This is a joint release between the Australian Federal Police and Services Australia
A 34-year-old Melbourne man accused of fraudulently accessing Commonwealth welfare payments and other Federal Government grants appeared before Melbourne Magistrates Court yesterday (30 November 2020) on 6 fraud-related offences.
The man was charged after an investigation by Taskforce Integrity, a joint Australian Federal Police (AFP) and Services Australia initiative established to identify and target criminal activity within Australia’s welfare system.
Police will allege that between May and November 2020, the man used stolen identities to create several fraudulent myGov accounts in order to re-direct payments into bank accounts he controlled.
He allegedly also used those stolen details to set up the bank accounts where the funds were deposited and submit claims for other Commonwealth grants, including COVID-19 crisis payments.
The 34-year-old man was arrested in Strathmore and further investigations into his alleged offending is ongoing.
He has been charged with six counts of obtaining a financial advantage by deception, contrary to section 134.2(1) of the Criminal Code Act 1995 (Cth.) and faces a maximum penalty of 10 years’ imprisonment for each offence.
AFP Commander Anthony McClement said the AFP and Services Australia are committed to stamping out criminal exploitation of Commonwealth support packages and protecting those most in need of the help.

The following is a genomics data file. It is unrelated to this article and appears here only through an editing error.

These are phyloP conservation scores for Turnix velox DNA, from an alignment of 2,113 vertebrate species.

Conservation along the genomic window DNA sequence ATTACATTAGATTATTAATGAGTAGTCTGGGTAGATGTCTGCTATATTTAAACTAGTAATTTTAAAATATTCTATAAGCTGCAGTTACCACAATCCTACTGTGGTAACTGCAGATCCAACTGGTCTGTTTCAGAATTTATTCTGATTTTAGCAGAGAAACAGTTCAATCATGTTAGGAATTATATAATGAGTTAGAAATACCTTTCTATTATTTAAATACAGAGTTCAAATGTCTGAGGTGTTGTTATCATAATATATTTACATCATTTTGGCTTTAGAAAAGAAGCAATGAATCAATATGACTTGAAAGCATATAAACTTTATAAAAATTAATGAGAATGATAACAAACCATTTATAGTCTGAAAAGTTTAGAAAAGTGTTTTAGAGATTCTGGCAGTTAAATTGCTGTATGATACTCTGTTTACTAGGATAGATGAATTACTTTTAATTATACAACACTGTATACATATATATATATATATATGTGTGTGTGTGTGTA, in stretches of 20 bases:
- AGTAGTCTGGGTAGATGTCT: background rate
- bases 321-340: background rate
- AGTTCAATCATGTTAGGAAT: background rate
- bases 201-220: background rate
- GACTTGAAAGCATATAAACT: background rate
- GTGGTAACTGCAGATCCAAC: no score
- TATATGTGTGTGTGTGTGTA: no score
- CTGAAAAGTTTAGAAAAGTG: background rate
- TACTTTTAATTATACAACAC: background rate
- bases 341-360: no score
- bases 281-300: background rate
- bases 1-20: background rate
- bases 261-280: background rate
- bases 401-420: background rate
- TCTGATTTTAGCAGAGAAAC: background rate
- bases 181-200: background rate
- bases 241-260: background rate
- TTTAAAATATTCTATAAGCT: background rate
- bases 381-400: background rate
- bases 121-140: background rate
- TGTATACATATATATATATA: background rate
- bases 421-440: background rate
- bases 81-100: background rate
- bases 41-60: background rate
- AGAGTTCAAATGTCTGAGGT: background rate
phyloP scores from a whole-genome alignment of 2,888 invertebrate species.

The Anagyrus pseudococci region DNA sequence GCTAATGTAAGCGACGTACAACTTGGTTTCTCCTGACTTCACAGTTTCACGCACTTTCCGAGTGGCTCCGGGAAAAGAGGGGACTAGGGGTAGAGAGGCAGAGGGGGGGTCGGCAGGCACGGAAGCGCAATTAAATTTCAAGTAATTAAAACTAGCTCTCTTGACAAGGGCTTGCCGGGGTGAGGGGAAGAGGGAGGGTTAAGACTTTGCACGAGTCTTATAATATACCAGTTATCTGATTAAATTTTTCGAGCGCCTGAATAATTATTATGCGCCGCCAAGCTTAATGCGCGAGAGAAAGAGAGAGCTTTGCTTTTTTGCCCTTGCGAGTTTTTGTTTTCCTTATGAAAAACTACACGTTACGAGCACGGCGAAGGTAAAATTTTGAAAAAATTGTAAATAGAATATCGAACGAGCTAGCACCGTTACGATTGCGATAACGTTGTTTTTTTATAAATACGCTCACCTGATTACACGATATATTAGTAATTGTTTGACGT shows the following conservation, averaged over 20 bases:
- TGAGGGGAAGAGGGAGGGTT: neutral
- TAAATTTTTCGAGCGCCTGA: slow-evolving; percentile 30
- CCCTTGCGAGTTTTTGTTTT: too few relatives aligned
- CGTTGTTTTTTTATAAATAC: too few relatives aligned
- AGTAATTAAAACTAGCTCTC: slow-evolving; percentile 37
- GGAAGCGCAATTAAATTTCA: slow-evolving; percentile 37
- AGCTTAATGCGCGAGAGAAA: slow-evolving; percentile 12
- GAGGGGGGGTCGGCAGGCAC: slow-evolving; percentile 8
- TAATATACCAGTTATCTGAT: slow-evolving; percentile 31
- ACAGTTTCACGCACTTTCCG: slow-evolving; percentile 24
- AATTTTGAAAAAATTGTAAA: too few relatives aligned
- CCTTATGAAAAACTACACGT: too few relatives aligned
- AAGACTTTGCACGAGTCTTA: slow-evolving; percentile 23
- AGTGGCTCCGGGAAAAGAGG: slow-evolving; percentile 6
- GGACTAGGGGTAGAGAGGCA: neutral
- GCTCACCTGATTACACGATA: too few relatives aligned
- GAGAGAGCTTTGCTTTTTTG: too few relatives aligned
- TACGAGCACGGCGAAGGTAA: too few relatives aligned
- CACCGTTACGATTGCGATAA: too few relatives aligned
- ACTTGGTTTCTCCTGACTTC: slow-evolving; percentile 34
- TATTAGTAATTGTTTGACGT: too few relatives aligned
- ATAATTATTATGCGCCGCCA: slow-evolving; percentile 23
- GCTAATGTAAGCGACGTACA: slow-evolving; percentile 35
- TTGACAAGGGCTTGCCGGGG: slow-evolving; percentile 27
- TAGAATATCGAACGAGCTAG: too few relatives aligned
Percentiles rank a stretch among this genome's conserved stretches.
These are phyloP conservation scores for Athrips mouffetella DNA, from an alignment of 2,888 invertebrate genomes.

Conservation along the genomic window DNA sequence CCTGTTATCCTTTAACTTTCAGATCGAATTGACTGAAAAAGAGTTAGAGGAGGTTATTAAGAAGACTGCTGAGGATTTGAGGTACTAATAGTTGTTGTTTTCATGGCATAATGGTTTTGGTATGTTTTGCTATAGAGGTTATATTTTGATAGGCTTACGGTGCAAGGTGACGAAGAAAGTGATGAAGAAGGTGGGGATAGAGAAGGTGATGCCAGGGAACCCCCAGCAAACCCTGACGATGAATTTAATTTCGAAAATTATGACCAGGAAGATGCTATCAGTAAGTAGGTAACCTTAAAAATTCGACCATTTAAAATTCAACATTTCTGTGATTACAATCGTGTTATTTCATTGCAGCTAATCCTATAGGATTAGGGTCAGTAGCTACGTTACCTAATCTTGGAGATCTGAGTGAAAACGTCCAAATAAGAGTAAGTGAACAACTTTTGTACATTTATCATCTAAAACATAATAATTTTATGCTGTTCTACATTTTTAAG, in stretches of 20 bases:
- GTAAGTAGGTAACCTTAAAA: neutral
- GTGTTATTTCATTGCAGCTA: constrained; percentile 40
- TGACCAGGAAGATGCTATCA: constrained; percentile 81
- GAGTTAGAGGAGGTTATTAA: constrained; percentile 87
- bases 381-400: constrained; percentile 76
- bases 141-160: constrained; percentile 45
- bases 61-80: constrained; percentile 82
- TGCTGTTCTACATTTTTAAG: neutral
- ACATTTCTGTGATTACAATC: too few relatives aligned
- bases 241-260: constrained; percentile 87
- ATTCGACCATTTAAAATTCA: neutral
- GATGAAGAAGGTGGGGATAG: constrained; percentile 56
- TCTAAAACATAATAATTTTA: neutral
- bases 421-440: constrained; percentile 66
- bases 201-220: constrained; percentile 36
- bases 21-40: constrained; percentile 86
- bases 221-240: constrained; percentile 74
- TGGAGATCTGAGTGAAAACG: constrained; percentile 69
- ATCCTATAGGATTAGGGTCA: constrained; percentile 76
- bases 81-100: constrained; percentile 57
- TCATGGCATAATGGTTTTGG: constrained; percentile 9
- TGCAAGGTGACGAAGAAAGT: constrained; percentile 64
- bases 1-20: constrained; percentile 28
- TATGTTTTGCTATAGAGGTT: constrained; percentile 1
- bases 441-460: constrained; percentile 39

“Despite the impacts of COVID-19, the AFP and its partners continue to work tirelessly to and remain focused on disrupting and charging offenders who are defrauding the public and trying to exploit this pandemic for their own greed,” Commander McClement said.
“It’s also a timely reminder for Australians to make sure their personal financial details are secure – don’t be an easy target for criminals. Set strong passwords and update them regularly, and enable multi-factor authentication when signing into your accounts.”
Services Australia General Manager Hank Jongen said the latest successful Taskforce Integrity investigation should serve as a warning to anyone looking to commit fraud.
“We take our responsibility to make sure people aren’t accessing payments they aren’t entitled to seriously,” Mr Jongen said.
“Our strong relationship with our AFP partners means we’re able to quickly find, investigate and disrupt fraud.”
Anyone with information about suspected fraud of Government benefits can make a report via the “Reporting Fraud” page on the Services Australia website at https://www.servicesaustralia.gov.au/individuals/contact-us/reporting-fraud, or by calling the Australian Government Services Fraud Tip-off Line on 13 15 24.